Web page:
Author(s): Tesfay L, Huhn AJ, Hatcher H, Torti FM, Torti SV, Tesfay L, Huhn AJ, Hatcher H, Torti FM, Torti SV
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Abstract Angiogenesis is tightly regulated through complex crosstalk between pro- and anti-angiogenic signals. High molecular weight kininogen (HK) is an endogenous protein that is proteolytically cleaved in plasma and on endothelial cell surfaces to HKa, an anti-angiogenic protein. Ferritin binds to HKa and blocks its anti-angiogenic activity. Here, we explore mechanisms underlying the cytoprotective effect of ferritin in endothelial cells exposed to HKa. We observe that ferritin promotes adhesion and survival of HKa-treated cells and restores key survival and adhesion signaling pathways mediated by Erk, Akt, FAK and paxillin. We further elucidate structural motifs of both HKa and ferritin that are required for effects on endothelial cells. We identify an histidine-glycine-lysine (HGK) -rich antiproliferative region within domain 5 of HK as the target of ferritin, and demonstrate that both ferritin subunits of the H and L type regulate HKa activity. We further demonstrate that ferritin reduces binding of HKa to endothelial cells and restores the association of uPAR with α5β1 integrin. We propose that ferritin blocks the anti-angiogenic activity of HKa by reducing binding of HKa to UPAR and interfering with anti-adhesive and anti-proliferative signaling of HKa.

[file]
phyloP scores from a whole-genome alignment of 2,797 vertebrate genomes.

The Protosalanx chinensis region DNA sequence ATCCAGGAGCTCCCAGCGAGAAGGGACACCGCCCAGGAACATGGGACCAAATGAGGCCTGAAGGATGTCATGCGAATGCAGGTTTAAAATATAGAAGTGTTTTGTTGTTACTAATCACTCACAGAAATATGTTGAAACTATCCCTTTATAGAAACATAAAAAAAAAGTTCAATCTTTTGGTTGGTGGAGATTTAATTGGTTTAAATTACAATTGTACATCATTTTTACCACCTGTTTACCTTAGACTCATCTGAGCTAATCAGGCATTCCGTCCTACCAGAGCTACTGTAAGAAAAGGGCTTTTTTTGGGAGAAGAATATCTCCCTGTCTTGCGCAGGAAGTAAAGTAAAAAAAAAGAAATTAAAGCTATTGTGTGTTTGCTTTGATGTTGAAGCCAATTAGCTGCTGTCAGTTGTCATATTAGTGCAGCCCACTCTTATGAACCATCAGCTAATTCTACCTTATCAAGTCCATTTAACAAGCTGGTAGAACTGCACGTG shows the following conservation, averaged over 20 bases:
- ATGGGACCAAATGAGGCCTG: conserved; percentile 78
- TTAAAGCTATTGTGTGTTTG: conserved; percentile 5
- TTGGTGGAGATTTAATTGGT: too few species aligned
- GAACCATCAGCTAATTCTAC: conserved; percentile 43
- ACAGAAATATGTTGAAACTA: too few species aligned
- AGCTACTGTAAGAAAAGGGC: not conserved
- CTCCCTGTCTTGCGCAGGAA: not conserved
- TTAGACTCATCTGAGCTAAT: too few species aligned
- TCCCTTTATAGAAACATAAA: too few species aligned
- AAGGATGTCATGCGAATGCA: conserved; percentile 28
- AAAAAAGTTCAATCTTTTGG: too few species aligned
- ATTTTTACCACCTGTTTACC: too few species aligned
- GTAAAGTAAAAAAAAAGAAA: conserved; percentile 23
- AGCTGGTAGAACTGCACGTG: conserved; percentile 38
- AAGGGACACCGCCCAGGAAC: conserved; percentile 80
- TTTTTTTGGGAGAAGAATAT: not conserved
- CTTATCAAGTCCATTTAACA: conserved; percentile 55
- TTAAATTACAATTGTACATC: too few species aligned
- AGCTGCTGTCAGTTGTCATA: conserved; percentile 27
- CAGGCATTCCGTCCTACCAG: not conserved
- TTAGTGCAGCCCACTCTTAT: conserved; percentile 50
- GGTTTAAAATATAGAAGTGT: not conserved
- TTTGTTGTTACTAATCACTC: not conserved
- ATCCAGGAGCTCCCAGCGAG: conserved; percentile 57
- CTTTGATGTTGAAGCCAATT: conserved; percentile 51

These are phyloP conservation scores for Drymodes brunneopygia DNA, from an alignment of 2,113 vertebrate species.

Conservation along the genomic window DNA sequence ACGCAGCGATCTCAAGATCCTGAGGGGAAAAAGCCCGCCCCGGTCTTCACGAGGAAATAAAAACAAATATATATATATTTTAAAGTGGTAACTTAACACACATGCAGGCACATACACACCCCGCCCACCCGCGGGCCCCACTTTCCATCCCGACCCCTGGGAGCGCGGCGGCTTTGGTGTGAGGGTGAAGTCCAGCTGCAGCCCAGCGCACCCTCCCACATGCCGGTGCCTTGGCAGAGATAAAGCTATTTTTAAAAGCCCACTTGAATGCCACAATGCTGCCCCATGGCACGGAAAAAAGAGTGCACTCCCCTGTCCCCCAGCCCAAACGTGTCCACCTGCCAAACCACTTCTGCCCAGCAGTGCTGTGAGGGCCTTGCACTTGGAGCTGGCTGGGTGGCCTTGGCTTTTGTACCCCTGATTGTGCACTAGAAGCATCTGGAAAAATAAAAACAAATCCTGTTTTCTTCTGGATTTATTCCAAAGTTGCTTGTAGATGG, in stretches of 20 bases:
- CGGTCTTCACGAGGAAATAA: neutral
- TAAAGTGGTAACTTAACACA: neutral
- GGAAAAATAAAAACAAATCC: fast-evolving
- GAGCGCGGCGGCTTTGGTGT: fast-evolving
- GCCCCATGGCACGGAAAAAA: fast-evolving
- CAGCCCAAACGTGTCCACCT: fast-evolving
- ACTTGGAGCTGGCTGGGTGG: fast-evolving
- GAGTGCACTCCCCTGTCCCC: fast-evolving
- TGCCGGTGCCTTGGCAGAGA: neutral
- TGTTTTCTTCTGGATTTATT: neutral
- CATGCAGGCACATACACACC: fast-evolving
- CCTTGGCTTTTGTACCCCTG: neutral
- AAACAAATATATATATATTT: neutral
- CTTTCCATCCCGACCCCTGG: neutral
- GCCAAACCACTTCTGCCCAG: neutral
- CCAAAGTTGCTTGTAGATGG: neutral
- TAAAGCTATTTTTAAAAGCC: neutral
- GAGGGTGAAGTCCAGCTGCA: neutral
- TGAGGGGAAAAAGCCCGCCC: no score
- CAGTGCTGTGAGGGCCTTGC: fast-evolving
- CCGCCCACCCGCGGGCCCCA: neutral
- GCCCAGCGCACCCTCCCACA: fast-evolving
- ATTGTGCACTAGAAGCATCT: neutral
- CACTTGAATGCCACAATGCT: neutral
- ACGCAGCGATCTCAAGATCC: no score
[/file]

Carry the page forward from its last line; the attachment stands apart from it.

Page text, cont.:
This article was published in PLoS One
and referenced in Journal of Cancer Science & Therapy